At a special double feature screening event at Lincoln Center’s Walter Reade theater on Thursday evening, the newly launched MTV Documentary Films presented “Gay Chorus Deep South,” a rare, hopeful look at the future of one of our most divisive social issues.
In response to the 2016 election and a fresh wave of discriminatory anti-LGBTQ laws in the South, over 300 members of the San Francisco Gay Men’s Chorus (SFGMC) and the Oakland Interfaith Gospel Choir got on a tour bus to the states with the most intolerant policies. They paid their own way and sent all the profits to charity, all for the kinds of reasons you might find in a children’s book or a hippie manifesto: to spread a message of music, love, and acceptance for communities facing discrimination. An ambitious move, but maybe one we could learn something from as a nation.
We follow the group as they sing their way through Mississippi, Tennesse, the Carolinas, and Alabama, staying in local homes and connecting with that mythical creature known as the deep Southerner. Director David Charles Rodrigues treats us to a well-curated selection of stories. Tim, the conductor of the SFGMC, confronts a broken past at a Southern Baptist Church, the same denomination that exiled him and split his family apart. Jimmy, a chorus member, hopes for reconciliation with his conservative father in Mississippi. Ashlé, a trans chorus member, reevaluates her identity along the gender binary. Other characters surface along the way, representing queer youth, allies, and even a MAGA hat-wearing radio host.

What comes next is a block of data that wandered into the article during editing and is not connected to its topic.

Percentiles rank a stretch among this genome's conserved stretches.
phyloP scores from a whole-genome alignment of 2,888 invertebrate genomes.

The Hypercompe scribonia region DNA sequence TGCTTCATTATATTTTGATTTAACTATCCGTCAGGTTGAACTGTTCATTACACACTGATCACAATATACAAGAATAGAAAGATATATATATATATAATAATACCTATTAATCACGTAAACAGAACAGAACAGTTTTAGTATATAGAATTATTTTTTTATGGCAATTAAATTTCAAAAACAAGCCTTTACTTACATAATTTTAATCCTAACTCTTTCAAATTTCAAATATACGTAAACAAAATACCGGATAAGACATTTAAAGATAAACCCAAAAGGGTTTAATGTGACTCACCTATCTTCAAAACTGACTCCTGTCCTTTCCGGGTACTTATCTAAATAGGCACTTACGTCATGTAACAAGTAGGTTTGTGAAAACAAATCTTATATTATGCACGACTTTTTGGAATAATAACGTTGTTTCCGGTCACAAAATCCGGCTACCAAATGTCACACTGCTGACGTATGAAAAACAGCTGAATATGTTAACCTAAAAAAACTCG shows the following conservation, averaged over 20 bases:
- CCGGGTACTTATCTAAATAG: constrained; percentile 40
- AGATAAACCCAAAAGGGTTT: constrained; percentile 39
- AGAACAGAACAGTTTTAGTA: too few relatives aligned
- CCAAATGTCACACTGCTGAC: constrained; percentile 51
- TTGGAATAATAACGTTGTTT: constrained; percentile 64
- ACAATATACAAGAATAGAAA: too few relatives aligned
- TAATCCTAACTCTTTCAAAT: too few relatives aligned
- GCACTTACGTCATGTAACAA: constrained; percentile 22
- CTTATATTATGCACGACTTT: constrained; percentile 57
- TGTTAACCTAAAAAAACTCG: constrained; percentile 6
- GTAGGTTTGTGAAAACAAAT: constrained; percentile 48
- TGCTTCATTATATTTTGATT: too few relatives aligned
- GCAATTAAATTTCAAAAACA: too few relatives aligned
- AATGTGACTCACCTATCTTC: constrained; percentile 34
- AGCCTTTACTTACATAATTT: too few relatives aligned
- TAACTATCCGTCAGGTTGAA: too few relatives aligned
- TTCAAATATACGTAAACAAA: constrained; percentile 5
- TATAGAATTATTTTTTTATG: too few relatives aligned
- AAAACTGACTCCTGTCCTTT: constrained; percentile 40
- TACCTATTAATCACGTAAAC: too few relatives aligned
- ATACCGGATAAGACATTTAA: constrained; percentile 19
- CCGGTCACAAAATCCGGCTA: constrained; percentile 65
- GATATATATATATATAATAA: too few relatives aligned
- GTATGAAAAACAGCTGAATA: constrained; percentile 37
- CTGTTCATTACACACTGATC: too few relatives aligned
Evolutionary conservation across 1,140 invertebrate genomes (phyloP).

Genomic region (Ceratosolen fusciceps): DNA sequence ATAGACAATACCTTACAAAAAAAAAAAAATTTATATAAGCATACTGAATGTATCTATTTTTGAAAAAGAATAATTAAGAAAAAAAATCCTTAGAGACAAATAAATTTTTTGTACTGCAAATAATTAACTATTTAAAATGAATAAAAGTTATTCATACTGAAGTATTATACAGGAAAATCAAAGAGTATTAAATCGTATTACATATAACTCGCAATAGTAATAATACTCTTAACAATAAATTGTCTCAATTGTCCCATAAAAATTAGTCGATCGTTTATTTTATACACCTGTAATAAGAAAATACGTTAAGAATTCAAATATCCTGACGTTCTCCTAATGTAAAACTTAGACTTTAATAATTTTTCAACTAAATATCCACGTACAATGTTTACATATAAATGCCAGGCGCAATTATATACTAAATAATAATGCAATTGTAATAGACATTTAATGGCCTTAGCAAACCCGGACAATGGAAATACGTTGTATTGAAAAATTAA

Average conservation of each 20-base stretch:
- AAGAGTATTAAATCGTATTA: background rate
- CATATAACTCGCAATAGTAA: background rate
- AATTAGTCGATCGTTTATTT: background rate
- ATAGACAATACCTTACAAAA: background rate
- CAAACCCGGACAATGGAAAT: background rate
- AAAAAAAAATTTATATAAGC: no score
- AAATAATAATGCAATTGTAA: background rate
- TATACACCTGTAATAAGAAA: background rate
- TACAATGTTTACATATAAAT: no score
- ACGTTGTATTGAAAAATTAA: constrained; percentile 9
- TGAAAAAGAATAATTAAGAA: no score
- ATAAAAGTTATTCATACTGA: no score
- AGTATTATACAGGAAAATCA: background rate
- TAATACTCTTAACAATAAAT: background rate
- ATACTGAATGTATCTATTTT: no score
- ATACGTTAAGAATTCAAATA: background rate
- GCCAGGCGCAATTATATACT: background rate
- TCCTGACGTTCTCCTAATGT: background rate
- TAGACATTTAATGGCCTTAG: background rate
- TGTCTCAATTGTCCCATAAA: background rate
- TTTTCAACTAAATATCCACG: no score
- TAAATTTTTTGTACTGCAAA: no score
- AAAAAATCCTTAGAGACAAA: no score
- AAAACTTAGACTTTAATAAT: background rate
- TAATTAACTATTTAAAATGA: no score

Each story is set up with care and perspective. No one escapes humanization in this film. As we listen to Jimmy’s conservative father monologue about his son’s “choices,” we can’t help but smile at the adoration lavished upon the two cartoonish slack-jawed pugs at his feet. Several other Southerners denounce bigotry as the trait of a very loud and vocal group, but one that is definitively in the minority. They promise that love and acceptance exists down here too, but acknowledge there’s a long way to go.
The anecdotes are well-crafted, but can feel like they open and shut too smoothly. Though the chorus members agree that one tour isn’t going to solve their problems, and that no amount of singing will help some people, the documentary sometimes portrays a world cleaner than reality with its “we should all just get along” message.
But even if the thesis of reaching-out-will-help-us-get-along-better doesn’t always feel convincing, the other crux of this film – music has power – is proven a thousand times over. Even if religion-tinted music isn’t your thing, every performance, from the gospel showstoppers to the comedic drag ballads, is moving and often tear-jerking. Maybe the narratives won’t be enough to convince all viewers that the anti-LGBTQ South is made up of complex beings with unique capacities for love and acceptance. But the music, one of humanity’s only universal languages, might.
At a reception after the screening, a member of the Oakland Interfaith Gospel Choir featured in the film, Valeria Scott, proved to us once again the capacity of music to shake the soul with a heart-stopping rendition of “Lawd, How Come Me Heah.”
See if the film is coming to a festival near you this fall. In the meantime, check out the trailer: